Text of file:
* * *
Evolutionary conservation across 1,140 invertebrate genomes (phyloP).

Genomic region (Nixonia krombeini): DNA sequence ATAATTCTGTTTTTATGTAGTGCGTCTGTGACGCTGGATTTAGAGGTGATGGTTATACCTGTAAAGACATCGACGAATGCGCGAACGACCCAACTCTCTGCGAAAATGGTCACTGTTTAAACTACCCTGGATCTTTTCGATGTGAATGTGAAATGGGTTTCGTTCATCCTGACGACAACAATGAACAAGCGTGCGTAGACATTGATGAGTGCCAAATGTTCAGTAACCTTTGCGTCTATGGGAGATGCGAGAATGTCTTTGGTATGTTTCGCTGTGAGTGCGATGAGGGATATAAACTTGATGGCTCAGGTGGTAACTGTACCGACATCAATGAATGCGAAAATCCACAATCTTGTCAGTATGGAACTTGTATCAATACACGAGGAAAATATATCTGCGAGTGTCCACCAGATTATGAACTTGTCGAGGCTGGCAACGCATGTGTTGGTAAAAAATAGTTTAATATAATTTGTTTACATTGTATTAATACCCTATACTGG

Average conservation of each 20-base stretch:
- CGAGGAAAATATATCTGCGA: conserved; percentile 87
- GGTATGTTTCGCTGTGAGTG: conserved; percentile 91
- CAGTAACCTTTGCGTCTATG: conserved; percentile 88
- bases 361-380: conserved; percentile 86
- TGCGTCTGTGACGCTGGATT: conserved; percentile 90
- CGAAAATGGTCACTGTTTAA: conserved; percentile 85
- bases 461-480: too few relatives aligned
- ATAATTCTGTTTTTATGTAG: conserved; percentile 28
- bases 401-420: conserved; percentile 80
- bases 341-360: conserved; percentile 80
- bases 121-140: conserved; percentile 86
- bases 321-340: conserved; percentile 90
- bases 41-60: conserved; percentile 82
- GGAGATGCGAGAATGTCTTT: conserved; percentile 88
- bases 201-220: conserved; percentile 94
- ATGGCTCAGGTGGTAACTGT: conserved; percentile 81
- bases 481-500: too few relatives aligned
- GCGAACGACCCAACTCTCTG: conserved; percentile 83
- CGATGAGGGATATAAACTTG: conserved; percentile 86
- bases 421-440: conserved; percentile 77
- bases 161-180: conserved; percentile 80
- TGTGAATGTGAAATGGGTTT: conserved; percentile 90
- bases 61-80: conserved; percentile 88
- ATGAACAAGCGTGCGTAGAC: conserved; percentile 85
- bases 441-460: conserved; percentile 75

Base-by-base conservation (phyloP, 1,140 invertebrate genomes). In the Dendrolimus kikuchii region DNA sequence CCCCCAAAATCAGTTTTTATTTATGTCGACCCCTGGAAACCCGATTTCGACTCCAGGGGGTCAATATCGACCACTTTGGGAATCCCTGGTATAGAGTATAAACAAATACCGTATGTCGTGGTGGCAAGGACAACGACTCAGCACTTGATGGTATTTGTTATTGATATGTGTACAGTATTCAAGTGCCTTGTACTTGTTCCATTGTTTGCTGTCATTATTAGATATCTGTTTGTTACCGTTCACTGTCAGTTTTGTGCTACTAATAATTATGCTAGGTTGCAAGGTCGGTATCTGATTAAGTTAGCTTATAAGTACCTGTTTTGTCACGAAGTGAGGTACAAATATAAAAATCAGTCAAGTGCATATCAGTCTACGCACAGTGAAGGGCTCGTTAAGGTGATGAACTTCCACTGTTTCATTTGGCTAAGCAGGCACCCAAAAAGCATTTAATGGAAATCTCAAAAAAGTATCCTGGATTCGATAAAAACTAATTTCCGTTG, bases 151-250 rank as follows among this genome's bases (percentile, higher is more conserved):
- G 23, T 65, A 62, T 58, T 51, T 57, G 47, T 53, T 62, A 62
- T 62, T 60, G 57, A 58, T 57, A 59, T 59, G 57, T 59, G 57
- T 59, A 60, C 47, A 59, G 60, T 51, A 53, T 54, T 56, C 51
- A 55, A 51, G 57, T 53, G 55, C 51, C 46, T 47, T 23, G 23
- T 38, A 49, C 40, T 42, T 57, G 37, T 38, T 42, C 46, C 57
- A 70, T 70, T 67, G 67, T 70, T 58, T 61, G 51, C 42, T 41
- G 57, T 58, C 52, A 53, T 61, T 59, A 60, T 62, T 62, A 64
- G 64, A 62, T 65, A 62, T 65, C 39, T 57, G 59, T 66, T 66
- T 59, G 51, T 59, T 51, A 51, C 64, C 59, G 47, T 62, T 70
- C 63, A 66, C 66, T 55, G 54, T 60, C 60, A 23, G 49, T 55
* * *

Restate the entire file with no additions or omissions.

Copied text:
Evolutionary conservation across 1,140 invertebrate genomes (phyloP).

Genomic region (Nixonia krombeini): DNA sequence ATAATTCTGTTTTTATGTAGTGCGTCTGTGACGCTGGATTTAGAGGTGATGGTTATACCTGTAAAGACATCGACGAATGCGCGAACGACCCAACTCTCTGCGAAAATGGTCACTGTTTAAACTACCCTGGATCTTTTCGATGTGAATGTGAAATGGGTTTCGTTCATCCTGACGACAACAATGAACAAGCGTGCGTAGACATTGATGAGTGCCAAATGTTCAGTAACCTTTGCGTCTATGGGAGATGCGAGAATGTCTTTGGTATGTTTCGCTGTGAGTGCGATGAGGGATATAAACTTGATGGCTCAGGTGGTAACTGTACCGACATCAATGAATGCGAAAATCCACAATCTTGTCAGTATGGAACTTGTATCAATACACGAGGAAAATATATCTGCGAGTGTCCACCAGATTATGAACTTGTCGAGGCTGGCAACGCATGTGTTGGTAAAAAATAGTTTAATATAATTTGTTTACATTGTATTAATACCCTATACTGG

Average conservation of each 20-base stretch:
- CGAGGAAAATATATCTGCGA: conserved; percentile 87
- GGTATGTTTCGCTGTGAGTG: conserved; percentile 91
- CAGTAACCTTTGCGTCTATG: conserved; percentile 88
- bases 361-380: conserved; percentile 86
- TGCGTCTGTGACGCTGGATT: conserved; percentile 90
- CGAAAATGGTCACTGTTTAA: conserved; percentile 85
- bases 461-480: too few relatives aligned
- ATAATTCTGTTTTTATGTAG: conserved; percentile 28
- bases 401-420: conserved; percentile 80
- bases 341-360: conserved; percentile 80
- bases 121-140: conserved; percentile 86
- bases 321-340: conserved; percentile 90
- bases 41-60: conserved; percentile 82
- GGAGATGCGAGAATGTCTTT: conserved; percentile 88
- bases 201-220: conserved; percentile 94
- ATGGCTCAGGTGGTAACTGT: conserved; percentile 81
- bases 481-500: too few relatives aligned
- GCGAACGACCCAACTCTCTG: conserved; percentile 83
- CGATGAGGGATATAAACTTG: conserved; percentile 86
- bases 421-440: conserved; percentile 77
- bases 161-180: conserved; percentile 80
- TGTGAATGTGAAATGGGTTT: conserved; percentile 90
- bases 61-80: conserved; percentile 88
- ATGAACAAGCGTGCGTAGAC: conserved; percentile 85
- bases 441-460: conserved; percentile 75

Base-by-base conservation (phyloP, 1,140 invertebrate genomes). In the Dendrolimus kikuchii region DNA sequence CCCCCAAAATCAGTTTTTATTTATGTCGACCCCTGGAAACCCGATTTCGACTCCAGGGGGTCAATATCGACCACTTTGGGAATCCCTGGTATAGAGTATAAACAAATACCGTATGTCGTGGTGGCAAGGACAACGACTCAGCACTTGATGGTATTTGTTATTGATATGTGTACAGTATTCAAGTGCCTTGTACTTGTTCCATTGTTTGCTGTCATTATTAGATATCTGTTTGTTACCGTTCACTGTCAGTTTTGTGCTACTAATAATTATGCTAGGTTGCAAGGTCGGTATCTGATTAAGTTAGCTTATAAGTACCTGTTTTGTCACGAAGTGAGGTACAAATATAAAAATCAGTCAAGTGCATATCAGTCTACGCACAGTGAAGGGCTCGTTAAGGTGATGAACTTCCACTGTTTCATTTGGCTAAGCAGGCACCCAAAAAGCATTTAATGGAAATCTCAAAAAAGTATCCTGGATTCGATAAAAACTAATTTCCGTTG, bases 151-250 rank as follows among this genome's bases (percentile, higher is more conserved):
- G 23, T 65, A 62, T 58, T 51, T 57, G 47, T 53, T 62, A 62
- T 62, T 60, G 57, A 58, T 57, A 59, T 59, G 57, T 59, G 57
- T 59, A 60, C 47, A 59, G 60, T 51, A 53, T 54, T 56, C 51
- A 55, A 51, G 57, T 53, G 55, C 51, C 46, T 47, T 23, G 23
- T 38, A 49, C 40, T 42, T 57, G 37, T 38, T 42, C 46, C 57
- A 70, T 70, T 67, G 67, T 70, T 58, T 61, G 51, C 42, T 41
- G 57, T 58, C 52, A 53, T 61, T 59, A 60, T 62, T 62, A 64
- G 64, A 62, T 65, A 62, T 65, C 39, T 57, G 59, T 66, T 66
- T 59, G 51, T 59, T 51, A 51, C 64, C 59, G 47, T 62, T 70
- C 63, A 66, C 66, T 55, G 54, T 60, C 60, A 23, G 49, T 55